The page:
Russians make clean sweep of junior ladies

Lipnitskaia, Shelepen, Korobeynikova occupy three podium spots; Lam settles for fifth

Russia's Julia Lipnitskaia bested the competition by more than 17 points.
Russia's Julia Lipnitskaia bested the competition by more than 17 points. (Robin Ritoss)


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By Lynn Rutherford, special to
(12/09/2011) - Triple-triple combinations were flying at Friday night's junior ladies free skate at the 2011 Junior Grand Prix Final, with four of the six skaters trying one.

But, in good news for the future of the senior circuit, the skaters were not stereotypical junior jumping beans; they also performed with a degree of grace and maturity.

Russia's Julia Lipnitskaia's combination of extreme flexibility and solid triples again reigned supreme, although she was one of only two ladies not to do a triple-triple. Skating to music from Romeo and Juliet, the 13-year-old opened with a double Axel-triple toe-double toe combination, followed by another double Axel-triple toe and five other triples.

As usual, her program was highlighted by extreme split positions in her combination spin and a spectacular closing Biellmann position in her layback spin. The Quebec City crowd rose as one to give the youngster a standing ovation. She earned a personal best 119.75 points for 179.73 overall.

"During my program, the happiness was flowing out of me," Lipnitskaia said. "It never happened to me before. I wasn't expecting the standing ovation, and I was so happy to get it."

The teen doesn't do any special exercises to maintain her extreme flexibility -- not even special dance classes.

"It's my nature's gift," she said. "I just have to keep it up and do stretches every morning."

Lipnitskaia's friend and training partner Polina Shelepen was also impressive, landing an opening triple Lutz-triple toe worth 10.80 points before falling on the second jump in a triple Salchow-triple toe attempt. After that, the 16-year-old found her stride, although her camel combination spin rated just Level 1.

Shelepen earned 107.35 points, also a new high, for 162.34 overall.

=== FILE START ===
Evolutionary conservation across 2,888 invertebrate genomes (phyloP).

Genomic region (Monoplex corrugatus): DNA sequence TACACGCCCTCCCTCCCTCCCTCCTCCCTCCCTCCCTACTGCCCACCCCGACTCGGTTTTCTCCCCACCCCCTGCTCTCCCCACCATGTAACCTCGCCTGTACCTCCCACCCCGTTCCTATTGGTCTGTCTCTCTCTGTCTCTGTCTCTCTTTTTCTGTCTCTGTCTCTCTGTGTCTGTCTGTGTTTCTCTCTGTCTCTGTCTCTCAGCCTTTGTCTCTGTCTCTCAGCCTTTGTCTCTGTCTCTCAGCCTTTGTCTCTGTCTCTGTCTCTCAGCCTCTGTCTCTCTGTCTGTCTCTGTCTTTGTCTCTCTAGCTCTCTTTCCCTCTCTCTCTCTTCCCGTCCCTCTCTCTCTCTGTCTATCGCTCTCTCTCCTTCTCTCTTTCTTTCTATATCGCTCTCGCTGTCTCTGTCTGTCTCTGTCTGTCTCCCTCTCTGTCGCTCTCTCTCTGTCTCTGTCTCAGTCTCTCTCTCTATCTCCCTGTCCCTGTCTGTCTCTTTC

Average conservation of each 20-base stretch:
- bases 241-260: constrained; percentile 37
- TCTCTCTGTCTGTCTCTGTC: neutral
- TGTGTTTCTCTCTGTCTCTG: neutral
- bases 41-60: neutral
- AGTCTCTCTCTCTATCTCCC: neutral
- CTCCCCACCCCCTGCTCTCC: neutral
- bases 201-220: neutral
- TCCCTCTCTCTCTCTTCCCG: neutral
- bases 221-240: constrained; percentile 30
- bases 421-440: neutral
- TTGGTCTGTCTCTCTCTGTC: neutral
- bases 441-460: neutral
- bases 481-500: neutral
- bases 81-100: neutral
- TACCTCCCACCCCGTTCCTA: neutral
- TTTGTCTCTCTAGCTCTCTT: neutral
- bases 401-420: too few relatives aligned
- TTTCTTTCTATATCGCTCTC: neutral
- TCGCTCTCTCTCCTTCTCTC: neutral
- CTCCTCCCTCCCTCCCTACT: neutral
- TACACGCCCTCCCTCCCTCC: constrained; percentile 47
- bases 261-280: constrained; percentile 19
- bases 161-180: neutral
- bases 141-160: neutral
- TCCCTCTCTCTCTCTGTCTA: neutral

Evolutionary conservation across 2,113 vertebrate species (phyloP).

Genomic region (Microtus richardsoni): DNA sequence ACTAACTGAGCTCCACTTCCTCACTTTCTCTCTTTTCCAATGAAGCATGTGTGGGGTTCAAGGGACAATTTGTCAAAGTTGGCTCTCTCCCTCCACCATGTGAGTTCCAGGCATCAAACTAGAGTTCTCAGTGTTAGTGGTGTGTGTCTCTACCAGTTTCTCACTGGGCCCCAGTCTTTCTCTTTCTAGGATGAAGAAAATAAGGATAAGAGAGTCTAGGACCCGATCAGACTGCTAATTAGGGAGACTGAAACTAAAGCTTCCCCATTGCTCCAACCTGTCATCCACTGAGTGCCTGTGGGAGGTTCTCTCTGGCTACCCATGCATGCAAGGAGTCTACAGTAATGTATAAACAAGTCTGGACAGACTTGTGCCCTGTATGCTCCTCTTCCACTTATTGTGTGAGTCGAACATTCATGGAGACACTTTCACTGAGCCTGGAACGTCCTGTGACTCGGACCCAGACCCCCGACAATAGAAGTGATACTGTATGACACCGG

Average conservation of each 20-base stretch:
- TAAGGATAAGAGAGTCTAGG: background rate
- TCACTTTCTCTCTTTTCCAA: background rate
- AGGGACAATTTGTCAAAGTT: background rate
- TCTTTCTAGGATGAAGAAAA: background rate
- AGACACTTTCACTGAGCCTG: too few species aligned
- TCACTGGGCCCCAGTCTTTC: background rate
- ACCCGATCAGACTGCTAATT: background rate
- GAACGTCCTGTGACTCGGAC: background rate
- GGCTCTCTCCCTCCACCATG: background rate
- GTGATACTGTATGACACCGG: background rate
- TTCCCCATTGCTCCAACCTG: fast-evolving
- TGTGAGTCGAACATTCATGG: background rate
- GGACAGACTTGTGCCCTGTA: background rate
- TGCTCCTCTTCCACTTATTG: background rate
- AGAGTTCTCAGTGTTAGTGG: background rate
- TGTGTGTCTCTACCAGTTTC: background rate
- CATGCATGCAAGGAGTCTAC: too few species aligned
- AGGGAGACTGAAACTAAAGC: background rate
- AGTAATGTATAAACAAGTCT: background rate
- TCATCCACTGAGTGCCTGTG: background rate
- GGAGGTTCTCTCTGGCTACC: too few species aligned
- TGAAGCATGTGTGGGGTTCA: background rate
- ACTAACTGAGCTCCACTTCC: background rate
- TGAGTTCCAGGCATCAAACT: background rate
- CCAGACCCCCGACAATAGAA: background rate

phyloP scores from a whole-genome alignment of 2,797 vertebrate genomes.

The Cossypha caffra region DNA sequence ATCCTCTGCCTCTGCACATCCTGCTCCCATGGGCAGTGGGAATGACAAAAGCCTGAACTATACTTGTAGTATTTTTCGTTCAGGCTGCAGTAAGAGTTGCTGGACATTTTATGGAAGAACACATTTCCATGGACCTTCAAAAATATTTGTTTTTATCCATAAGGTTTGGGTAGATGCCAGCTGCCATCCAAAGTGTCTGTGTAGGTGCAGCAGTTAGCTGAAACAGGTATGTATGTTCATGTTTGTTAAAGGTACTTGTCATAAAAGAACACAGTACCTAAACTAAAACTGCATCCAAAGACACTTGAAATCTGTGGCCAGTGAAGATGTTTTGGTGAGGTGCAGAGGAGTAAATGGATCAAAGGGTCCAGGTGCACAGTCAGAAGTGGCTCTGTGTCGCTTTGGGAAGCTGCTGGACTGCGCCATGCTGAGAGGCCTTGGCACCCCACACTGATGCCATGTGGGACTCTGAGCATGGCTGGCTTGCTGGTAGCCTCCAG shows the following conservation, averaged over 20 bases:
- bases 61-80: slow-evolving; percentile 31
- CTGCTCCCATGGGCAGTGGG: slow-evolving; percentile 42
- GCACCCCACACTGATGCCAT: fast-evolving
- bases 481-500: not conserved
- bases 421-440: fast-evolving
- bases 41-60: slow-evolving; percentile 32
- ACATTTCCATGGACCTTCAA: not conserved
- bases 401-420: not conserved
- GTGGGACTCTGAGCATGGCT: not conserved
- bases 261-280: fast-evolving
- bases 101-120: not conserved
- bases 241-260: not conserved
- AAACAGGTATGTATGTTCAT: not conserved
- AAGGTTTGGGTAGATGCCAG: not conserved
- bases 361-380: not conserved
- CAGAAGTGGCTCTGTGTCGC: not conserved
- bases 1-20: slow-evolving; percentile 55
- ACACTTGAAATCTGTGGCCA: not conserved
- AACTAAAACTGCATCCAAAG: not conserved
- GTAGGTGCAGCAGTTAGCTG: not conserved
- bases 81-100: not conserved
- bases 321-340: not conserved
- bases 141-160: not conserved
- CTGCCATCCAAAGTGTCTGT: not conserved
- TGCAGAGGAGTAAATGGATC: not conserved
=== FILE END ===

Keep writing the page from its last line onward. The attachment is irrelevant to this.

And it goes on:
"Everyone skated well. Everything felt great," said the vivacious 16-year-old, who wore a bright smile throughout her stay in Quebec City. "There are things I need to work on in my program, but overall I am happy with my placement."

Bronze went to Polina Korobeynikova, a tall, mature-looking 15-year-old who opened her "Otonal" free skate with an exceptional triple flip-triple toe, followed by a triple Lutz, triple flip and double Axel-triple toe, all done with lovely pointed toes. Her jumps are high, and she skates with good speed, somewhat reminiscent of her coach, Victoria Volchkova. While her program lacked complex transitions, her only major mistake was falling out of a triple loop.

"During my performance, I did not think of placement; I was just trying to do all of my elements and be happy about the performance," said Korobeynikova, who earned 151.18 overall. "I think it is a big step forward for Russia to have three ladies in the top three."

Third after the short, California's Vanessa Lam landed a fine triple flip-double loop combination and double Axel-double Axel sequence, but she lost ground when she fell three times in her free skate to Rachmaninoff's "Rhapsody on a Theme by Paganini." The Californian earned 145.62 total for fifth place.

"The beginning of the program, I was a little overcautious," Lam said. "That's probably why I went down on the first element, the Lutz. I regained my footing on the second jump, but I felt my timing was off for the triple loop. The program didn't feel like I had my footing under me. I didn't feel as comfortable as I did yesterday."